Ivanhoe Donaldson reported to Federal Prison Camp in Petersburg today to begin serving a seven-year prison term for stealing more than $190,000 from the D.C. government.
Once he pulled inside the prison gate at 12:15 p.m. in a gray Cadillac, the former D.C. deputy mayor made no effort to get out of his car but waited with the windows rolled up until two correctional officers walked up to the car.
Donaldson, wearing blue jeans, a brown jacket and a cap, walked into the fenced-in compound without speaking to reporters.
Donaldson is assigned to serve his prison term in a newly built minimum-security prison at Petersburg described by Warden O.I. White as "the facility of a decade."
The beige-brick prison camp structure lacks the 12-foot fences and imposing facade of the 750-bed prison that adjoins it, and affords its 200 inmates substantially more freedom.
Initially, White said, Donaldson will probably be assigned to janitorial duties in his unit while his caseworker figures out whether he is best suited for landscaping, food services, clerical work or one of the other jobs that occupy the inmates for 7 1/2 hours a day.
Work in the furniture refurbishing factory is highly sought because it pays up to $1.10 an hour, compared with 11 to 16 cents an hour for other jobs.
White said Donaldson is likely to be assigned to a two-man "cubicle," probably on the upper bunk for starters, but will have the chance to work his way to a bottom bunk, and then to his own cubicle.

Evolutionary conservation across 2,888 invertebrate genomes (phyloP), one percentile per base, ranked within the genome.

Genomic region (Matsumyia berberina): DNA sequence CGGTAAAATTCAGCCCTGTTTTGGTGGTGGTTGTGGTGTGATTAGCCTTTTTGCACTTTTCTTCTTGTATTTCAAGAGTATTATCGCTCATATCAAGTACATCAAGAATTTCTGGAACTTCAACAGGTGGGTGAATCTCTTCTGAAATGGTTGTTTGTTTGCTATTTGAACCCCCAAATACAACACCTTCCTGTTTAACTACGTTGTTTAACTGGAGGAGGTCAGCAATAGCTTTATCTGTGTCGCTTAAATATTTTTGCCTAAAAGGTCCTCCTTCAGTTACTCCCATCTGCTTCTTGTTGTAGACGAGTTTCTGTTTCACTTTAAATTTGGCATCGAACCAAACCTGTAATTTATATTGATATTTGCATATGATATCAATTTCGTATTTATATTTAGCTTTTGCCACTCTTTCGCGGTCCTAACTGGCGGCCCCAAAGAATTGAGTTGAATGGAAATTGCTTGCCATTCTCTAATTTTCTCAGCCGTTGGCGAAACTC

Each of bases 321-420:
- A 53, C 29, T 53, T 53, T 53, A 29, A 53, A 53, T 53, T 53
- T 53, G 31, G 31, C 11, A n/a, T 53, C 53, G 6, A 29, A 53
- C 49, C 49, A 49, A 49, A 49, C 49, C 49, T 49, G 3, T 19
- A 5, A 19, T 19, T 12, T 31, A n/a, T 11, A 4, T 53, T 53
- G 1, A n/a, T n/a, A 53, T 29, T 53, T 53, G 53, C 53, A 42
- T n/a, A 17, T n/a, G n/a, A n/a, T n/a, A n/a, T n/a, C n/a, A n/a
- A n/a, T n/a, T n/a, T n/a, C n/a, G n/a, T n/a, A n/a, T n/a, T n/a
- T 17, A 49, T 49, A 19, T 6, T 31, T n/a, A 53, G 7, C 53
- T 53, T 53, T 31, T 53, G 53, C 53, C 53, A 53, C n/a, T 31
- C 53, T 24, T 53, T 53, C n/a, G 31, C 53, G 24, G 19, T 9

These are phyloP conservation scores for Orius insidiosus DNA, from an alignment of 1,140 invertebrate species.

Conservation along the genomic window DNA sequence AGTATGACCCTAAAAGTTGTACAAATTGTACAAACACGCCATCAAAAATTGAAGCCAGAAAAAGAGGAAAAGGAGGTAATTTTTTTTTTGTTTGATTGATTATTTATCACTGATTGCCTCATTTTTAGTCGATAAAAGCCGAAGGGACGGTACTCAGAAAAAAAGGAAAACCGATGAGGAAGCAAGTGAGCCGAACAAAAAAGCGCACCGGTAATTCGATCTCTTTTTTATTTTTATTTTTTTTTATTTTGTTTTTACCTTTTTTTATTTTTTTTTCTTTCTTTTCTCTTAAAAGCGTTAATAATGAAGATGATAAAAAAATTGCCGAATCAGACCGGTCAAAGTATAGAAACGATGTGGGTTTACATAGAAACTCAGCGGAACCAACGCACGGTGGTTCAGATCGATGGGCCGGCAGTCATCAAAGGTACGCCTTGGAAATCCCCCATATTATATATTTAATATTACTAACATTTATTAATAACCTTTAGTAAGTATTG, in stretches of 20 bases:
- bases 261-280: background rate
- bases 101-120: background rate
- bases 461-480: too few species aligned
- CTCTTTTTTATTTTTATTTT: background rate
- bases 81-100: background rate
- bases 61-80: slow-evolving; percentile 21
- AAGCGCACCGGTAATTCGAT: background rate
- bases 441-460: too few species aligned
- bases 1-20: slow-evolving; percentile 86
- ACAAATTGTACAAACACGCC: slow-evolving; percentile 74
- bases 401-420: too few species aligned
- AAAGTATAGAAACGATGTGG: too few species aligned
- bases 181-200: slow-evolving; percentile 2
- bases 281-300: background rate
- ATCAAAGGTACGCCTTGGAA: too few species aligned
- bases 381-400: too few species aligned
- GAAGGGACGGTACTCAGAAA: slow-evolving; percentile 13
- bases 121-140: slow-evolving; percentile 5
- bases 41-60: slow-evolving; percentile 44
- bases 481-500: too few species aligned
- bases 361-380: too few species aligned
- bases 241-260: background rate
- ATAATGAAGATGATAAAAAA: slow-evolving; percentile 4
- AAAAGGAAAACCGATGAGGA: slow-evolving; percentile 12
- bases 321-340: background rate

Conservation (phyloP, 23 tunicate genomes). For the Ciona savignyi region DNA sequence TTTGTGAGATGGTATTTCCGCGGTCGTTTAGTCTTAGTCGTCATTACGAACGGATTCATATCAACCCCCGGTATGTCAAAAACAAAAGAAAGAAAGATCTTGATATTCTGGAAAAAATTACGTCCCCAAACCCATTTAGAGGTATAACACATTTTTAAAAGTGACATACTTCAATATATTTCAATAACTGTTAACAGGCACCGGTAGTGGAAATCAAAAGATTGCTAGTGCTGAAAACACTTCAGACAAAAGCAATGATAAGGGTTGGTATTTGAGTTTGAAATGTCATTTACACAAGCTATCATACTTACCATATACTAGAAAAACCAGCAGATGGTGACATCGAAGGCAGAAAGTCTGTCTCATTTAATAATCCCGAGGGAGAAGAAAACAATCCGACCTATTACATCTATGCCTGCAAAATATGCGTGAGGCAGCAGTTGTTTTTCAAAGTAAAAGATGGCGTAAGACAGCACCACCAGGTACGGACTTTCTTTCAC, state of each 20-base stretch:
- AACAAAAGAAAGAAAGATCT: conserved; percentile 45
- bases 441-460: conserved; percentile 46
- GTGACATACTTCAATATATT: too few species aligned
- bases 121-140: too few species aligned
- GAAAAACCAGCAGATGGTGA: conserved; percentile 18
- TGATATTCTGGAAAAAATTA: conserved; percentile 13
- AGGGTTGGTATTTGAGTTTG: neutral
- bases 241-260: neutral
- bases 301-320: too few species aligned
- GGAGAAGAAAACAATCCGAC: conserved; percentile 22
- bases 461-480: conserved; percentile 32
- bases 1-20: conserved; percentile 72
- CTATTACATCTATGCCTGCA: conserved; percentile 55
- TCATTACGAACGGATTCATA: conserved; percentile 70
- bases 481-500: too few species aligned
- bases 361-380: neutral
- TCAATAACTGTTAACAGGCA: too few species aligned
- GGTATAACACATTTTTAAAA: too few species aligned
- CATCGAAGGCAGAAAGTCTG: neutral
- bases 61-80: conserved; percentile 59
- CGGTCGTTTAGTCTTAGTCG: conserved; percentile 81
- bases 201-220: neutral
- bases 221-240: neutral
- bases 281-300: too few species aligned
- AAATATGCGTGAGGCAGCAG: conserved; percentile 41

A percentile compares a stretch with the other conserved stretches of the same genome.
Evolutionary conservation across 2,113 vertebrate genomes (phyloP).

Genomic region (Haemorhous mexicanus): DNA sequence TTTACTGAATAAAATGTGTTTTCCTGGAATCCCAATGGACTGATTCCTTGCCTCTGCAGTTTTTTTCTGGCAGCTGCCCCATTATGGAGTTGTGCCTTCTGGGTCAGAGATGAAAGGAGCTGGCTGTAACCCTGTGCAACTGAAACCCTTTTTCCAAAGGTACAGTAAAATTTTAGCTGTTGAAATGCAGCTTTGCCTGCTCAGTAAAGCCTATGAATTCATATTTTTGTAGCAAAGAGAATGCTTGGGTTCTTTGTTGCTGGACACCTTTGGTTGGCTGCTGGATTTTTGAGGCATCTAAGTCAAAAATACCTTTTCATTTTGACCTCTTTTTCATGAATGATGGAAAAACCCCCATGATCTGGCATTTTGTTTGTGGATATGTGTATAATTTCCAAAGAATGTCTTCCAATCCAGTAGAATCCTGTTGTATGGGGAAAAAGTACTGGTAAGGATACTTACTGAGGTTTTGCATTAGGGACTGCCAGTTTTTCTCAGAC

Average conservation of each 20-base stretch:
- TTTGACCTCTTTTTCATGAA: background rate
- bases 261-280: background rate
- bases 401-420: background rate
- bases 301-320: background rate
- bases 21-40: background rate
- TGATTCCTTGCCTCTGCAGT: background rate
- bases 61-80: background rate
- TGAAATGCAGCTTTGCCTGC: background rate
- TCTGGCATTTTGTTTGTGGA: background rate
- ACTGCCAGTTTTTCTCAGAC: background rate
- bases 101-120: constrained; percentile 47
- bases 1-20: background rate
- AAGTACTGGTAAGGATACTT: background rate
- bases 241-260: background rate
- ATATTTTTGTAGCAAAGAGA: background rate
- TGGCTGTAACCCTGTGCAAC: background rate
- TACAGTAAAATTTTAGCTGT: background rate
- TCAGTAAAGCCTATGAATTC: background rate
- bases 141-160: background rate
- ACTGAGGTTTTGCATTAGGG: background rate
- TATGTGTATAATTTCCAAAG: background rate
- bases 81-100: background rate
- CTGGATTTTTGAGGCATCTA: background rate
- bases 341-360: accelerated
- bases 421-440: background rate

The cubicles are separated by six-foot-high dividers in a large room and contain a desk and a locker for each inmate.
The prison requires all inmates who have not completed the eighth grade to participate in an educational program but does not offer much in that line for inmates such as Donaldson who have attended college. White said that in his free time Donaldson could jog, lift weights in an outdoor "pavilion" or read.
He will be given a casual type of uniform -- jeans or khakis -- to wear during work hours, which usually start at 7:30 a.m., but will be allowed to wear his own clothes after work.
Each inmate receives 28 points a month for visits. Visits on Friday count for one point per hour; Saturday and Sunday count for two points per hour. Visitors "can stay all day if they want," White said.
Though Donaldson's high-level government background makes him an unusual prisoner, White said that if he responds like other white-collar criminals, he will probably adjust.
"Usually the problems are very minimal," White said. "They usually want to come in, do their time and get out."
Donaldson will be eligible for parole in 28 months. U.S. District Judge Gerhard A. Gesell, who sentenced him Tuesday, also ordered that he pay the city $112,500 in restitution before his release. Gesell also fined Donaldson $15,000.
Donaldson was convicted of using more than $190,000 in government funds for his own use. He pleaded guilty to three felonies -- interstate transportation of fraudulently obtained funds, obstruction of justice and tax fraud.
White said prison officials notified the U.S. Marshals Service when Donaldson did not show up before noon as ordered, but his delay was probably due to bad weather and will not count against him.